A significant problem in clinical research is the possibility of subjective biases that qualitatively distort the reliability of the data being collected. Although the evidence-based medicine industry aims to achieve critical quality measures, studies are still not immune to bias-induced bias errors. For example, Pannucci & Wilkins (2010) reported poor methodological preparation of academic papers that form a diverse body of sources on plastic surgery. Consequently, this trend may lead to an overall decrease in quality and, as a result, an increase in treatment risks. To inhibit the development of such a scenario, the authors provide several review-based recommendations on preventing bias.
The first step in implementing this strategy is to identify the sources of such a problem carefully. Without a thorough understanding of the mechanisms that determine bias, it is impossible to find a way to eliminate it. When conducting research, it is critical to identify risks and predict outcomes in advance, as well as to plan the sample: patient participants must meet inclusion criteria, and their allocation must be based on strict categorical differentiation. A standardized approach must be implemented during interactions with participants, eliminating the possibility of historical control.
In addition, subjective sources of information, including patients’ opinions about the nature of their disease, should not be used as reliable materials: such a decision can lead to systematic bias errors. It is not uncommon for researchers to ignore undesirable findings when describing data, which only increases the likelihood of bias. Stratified analysis can be useful to address the problem of a cohort study in which the chance of formulating incorrect relationships between variables is increased. Finally, Pannucci & Wilkins emphasized that it is the task of the researcher to achieve a balance between internal and external validity of the trial in which participants appear randomized, handlers are entirely unbiased, and the sample collected perfectly replicates the general population. All of the above strategies significantly reduce the likelihood of bias in academic research.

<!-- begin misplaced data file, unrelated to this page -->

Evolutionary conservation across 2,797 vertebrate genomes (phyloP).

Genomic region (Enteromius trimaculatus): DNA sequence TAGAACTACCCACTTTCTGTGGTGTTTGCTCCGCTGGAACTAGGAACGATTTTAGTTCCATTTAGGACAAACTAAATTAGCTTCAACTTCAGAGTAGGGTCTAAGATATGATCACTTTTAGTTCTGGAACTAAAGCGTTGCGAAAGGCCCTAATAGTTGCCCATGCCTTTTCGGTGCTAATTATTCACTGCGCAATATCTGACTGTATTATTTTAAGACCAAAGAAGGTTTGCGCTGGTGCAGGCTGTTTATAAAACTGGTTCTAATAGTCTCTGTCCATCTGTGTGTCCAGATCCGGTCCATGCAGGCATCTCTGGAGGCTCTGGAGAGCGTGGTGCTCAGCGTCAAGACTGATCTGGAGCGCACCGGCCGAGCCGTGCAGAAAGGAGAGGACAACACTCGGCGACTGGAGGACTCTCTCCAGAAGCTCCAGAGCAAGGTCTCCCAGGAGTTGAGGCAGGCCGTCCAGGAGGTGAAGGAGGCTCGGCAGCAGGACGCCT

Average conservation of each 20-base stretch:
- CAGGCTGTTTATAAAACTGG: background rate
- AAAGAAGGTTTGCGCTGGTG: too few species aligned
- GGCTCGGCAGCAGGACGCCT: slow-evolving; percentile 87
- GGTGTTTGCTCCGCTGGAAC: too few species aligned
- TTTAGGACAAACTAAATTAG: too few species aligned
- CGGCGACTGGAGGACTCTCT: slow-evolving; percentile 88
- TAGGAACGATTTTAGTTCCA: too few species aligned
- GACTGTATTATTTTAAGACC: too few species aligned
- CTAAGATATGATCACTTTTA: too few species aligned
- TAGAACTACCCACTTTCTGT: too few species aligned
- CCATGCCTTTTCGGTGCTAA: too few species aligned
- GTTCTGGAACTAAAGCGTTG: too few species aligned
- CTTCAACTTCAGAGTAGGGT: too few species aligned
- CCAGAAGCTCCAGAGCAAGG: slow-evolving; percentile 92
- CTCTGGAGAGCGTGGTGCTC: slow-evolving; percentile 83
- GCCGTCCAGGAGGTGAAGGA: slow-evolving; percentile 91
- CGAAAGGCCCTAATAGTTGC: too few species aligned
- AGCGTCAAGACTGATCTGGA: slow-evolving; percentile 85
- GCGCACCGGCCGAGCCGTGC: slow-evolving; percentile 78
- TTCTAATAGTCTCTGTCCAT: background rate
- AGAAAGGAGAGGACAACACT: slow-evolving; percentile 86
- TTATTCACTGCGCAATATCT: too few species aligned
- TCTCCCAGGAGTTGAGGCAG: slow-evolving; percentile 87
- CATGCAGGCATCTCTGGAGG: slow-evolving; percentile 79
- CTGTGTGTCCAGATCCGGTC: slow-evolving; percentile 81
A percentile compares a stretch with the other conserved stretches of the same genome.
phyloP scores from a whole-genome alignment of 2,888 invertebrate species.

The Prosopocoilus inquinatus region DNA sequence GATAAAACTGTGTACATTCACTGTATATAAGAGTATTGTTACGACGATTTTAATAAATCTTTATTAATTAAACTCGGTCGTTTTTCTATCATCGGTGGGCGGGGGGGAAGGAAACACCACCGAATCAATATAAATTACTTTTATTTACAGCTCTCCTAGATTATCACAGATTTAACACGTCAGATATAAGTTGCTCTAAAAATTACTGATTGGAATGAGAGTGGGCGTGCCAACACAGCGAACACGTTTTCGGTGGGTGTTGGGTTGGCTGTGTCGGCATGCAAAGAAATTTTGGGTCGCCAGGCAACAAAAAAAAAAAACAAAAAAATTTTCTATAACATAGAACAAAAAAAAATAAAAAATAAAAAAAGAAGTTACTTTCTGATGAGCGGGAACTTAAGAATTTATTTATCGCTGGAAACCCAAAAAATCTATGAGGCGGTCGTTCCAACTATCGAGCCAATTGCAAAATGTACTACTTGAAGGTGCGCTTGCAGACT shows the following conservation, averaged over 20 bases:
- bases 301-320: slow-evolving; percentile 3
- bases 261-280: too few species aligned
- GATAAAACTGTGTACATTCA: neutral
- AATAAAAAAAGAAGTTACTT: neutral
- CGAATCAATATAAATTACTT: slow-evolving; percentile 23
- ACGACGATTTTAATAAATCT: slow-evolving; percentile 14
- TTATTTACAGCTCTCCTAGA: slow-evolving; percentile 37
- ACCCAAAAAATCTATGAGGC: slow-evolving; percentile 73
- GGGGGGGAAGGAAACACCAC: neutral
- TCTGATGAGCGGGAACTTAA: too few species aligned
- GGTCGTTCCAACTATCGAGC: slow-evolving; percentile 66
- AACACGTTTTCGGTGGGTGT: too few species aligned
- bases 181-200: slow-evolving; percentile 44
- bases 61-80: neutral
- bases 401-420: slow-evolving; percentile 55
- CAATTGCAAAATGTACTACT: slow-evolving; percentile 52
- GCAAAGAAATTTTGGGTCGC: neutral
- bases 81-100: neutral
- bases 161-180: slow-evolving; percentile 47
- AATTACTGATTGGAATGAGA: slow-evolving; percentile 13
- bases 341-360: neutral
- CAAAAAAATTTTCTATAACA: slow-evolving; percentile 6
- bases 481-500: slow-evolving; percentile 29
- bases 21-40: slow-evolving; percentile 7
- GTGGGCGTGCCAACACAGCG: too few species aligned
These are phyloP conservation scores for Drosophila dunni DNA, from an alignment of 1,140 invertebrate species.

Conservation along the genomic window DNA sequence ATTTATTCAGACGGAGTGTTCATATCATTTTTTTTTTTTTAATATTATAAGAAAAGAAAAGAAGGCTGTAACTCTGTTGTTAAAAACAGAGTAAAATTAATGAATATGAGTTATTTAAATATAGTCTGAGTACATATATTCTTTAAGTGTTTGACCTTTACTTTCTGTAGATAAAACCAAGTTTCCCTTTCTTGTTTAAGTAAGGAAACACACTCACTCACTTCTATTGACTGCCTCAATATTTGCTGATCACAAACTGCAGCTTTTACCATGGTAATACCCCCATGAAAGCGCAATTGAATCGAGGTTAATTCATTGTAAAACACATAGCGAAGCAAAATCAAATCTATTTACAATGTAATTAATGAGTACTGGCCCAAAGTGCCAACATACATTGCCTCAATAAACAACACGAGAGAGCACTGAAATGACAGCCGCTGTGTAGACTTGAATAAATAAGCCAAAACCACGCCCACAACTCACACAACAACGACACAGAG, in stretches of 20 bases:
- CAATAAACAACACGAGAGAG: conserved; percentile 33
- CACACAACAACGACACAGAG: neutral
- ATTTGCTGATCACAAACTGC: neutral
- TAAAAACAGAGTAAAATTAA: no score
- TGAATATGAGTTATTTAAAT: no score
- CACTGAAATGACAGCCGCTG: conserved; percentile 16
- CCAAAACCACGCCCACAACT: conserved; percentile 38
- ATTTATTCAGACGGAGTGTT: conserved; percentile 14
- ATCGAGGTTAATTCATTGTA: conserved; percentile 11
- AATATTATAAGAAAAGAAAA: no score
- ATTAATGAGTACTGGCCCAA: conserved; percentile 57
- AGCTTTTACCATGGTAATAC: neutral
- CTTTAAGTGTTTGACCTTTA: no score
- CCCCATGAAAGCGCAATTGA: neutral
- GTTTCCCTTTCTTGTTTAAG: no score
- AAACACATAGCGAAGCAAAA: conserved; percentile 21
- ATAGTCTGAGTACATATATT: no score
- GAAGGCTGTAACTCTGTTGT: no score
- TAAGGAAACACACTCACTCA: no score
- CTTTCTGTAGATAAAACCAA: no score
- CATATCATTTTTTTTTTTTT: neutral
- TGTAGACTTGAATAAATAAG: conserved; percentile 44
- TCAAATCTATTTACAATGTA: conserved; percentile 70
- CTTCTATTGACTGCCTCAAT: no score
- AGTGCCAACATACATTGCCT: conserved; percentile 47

The use of online platforms for questionnaire research has increased in recent years, whether they are personal questionnaires or materials created as part of large-scale academic studies. Although the implementation of data collection has become more accessible, the quality of such results can be significantly diminished by inept management of online biases, as Ball (2019) reported. For example, a critical source of such bias is the failure to account for the responses of those participants who did not have access to the Internet: therefore, to eliminate such a trap, the study design must be thought through in advance to create an equal survey environment for respondents. In addition, online surveys increase the likelihood of incorrect sampling bias if the survey is not controlled by the authors.
Accordingly, it is necessary to achieve a situation in which each participant is strictly documented and fits the inclusion criteria. The same applies to the complete inadmissibility of repeated completion of the survey form by the same individual. At the same time, Ball pointed out the need for information-gathering methods that focus strictly on the topic under study and do not include detached, unhelpful aspects of the study.
In the context of using the Internet, not for research but for personal use, each individual should be concerned about the quality of the information collected. As Ball has shown, any information found must be critically analyzed before it becomes valuable for use. Similar to the seriousness with which respondents are selected for online participation, selecting material to be read or cited for personal use should similarly be based on thoughtful evaluation. An author’s background, number of publications, and general subject matter can be used to determine competence. Taken together, these all achieve the conditions of no — or minimized — online bias: whether in the field of research or personal surfing.
Ball, H. L. (2019). Conducting online surveys. Journal of Human Lactation, 35(3), 413-417.
Pannucci, C. J., & Wilkins, E. G. (2010). Identifying and avoiding bias in research. Plastic and Reconstructive Surgery, 126(2), 619.